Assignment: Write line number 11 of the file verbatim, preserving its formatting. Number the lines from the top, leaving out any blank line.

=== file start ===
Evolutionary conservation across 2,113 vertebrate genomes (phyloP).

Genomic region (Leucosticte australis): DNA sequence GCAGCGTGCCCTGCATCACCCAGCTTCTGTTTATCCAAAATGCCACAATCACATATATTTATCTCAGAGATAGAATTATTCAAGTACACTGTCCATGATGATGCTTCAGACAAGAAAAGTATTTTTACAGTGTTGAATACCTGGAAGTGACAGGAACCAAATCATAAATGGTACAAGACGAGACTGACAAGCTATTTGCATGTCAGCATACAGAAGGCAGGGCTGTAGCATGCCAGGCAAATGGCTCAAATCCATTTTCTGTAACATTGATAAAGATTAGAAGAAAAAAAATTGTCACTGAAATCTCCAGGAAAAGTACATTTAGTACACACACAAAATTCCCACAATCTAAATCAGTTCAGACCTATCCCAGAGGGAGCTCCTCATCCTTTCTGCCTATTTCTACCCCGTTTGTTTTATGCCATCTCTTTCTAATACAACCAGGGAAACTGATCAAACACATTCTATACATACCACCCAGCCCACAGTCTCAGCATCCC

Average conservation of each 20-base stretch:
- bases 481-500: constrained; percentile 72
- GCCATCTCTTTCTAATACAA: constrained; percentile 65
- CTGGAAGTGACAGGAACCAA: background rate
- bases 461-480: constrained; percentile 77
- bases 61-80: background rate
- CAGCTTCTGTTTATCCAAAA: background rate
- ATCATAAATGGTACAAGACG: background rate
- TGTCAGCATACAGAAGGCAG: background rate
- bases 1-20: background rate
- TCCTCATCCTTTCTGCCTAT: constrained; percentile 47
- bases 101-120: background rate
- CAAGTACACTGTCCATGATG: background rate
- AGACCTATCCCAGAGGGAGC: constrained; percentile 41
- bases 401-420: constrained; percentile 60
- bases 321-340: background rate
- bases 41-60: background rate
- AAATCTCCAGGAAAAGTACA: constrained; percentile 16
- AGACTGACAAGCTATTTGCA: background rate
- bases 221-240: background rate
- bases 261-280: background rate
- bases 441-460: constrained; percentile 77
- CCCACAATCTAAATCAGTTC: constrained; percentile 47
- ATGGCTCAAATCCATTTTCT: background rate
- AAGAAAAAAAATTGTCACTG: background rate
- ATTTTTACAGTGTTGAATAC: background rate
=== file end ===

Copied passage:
- TGTCAGCATACAGAAGGCAG: background rate